Thousands upon thousands of tourists visit the beautiful Place des Vosges every year; and many more locals hang out there, sunbathing, exercising, and watching their children play. Many of them have heard that Victor Hugo lived there from 1832 until 1848, where he wrote part of Les Misèrables. But few people know that one of Europe’s most important intellectuals, Marin Mersenne (1588-1648), lived nearly his entire adult life just two blocks from the Place des Vosges on the Rue des Minimes, which was named for the religious order to which he belonged, the Minims. Despite rarely leaving his convent, he knew a number of the most celebrated intellectuals of the age, including René Descartes, Thomas Hobbes, Blaise Pascal, Pierre Fermat, and Tomasso Campanella. And he corresponded with some of Europe’s greatest scientists, such as Galileo and Christian Huygens. These are names right out of the Great Books of the Western World.
How did a humble friar, born to middle class parents, come to keep such company? It is a fascinating story, one that would shape the Western intellectual world for centuries to come.
Mersenne was sent to study at a young age to the Jesuit College of La Flèche about 20 kilometers from his home. There, he received a traditional education that gave him the opportunity to enter the priesthood and pursue a lifetime of study. After he graduated, he studied theology and foreign languages at the Collège Royal and the Sorbonne in Paris. He taught in several cities but was recalled to Paris in 1619. There, he served as the superior of the Minim monastery near today’s Place des Vosges (what was then the Place Royale). Except for some intellectual travels in Europe, he spent nearly his entire life there.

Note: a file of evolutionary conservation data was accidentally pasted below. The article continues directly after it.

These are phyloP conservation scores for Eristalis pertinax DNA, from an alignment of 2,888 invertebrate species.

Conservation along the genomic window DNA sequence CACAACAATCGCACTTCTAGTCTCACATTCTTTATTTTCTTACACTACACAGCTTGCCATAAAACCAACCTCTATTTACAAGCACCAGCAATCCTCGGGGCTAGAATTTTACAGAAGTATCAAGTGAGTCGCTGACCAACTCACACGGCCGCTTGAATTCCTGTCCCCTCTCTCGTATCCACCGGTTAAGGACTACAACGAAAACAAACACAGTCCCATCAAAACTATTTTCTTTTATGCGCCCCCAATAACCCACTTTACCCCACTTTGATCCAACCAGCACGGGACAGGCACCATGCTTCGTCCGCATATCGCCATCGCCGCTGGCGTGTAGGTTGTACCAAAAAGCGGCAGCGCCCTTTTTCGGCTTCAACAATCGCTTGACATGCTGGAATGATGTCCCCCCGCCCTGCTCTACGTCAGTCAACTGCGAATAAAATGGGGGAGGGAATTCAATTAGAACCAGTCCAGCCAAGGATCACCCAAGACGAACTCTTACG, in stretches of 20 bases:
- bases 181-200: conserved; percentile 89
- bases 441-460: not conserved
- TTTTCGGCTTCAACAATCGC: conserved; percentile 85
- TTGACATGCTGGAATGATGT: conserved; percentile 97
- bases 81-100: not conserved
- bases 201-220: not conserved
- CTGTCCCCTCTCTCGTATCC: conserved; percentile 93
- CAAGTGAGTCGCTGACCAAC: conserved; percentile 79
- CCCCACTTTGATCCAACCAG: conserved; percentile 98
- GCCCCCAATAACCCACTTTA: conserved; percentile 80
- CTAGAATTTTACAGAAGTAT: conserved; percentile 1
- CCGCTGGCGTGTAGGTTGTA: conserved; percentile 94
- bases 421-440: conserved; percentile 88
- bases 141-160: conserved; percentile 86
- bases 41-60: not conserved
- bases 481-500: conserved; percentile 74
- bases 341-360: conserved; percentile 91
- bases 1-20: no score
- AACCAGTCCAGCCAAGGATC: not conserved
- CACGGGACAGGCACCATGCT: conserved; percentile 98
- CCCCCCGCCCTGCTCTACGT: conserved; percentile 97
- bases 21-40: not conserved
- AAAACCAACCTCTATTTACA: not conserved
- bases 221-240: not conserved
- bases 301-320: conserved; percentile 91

There, he met one of the most remarkable figures of 17th-century intellectual life: Nicolas-Claude Fabri de Peiresc. People who knew Peiresc — and those who knew of him — thought him a man of inimitable morals, generosity, and curiosity. He made friends everywhere he went and saw it his duty and pleasure to provide scholars throughout the Mediterranean world with the resources and connections to further their work in areas ranging from anthropology and numismatics to foreign languages and biblical studies. He was so well connected and so esteemed that when Galileo found himself in trouble with the Church, several people called on Peiresc to intervene with the Pope on his behalf. He discovered the first nebula, rediscovered the lost “Great Cameo of France” in Sainte Chapelle, organized observations of eclipses, and commissioned the first map of the moon. One historian called him “the dynamo which drove the machine of intellectual discussion throughout Europe.” (Peter Miller, Peiresc’s Europe).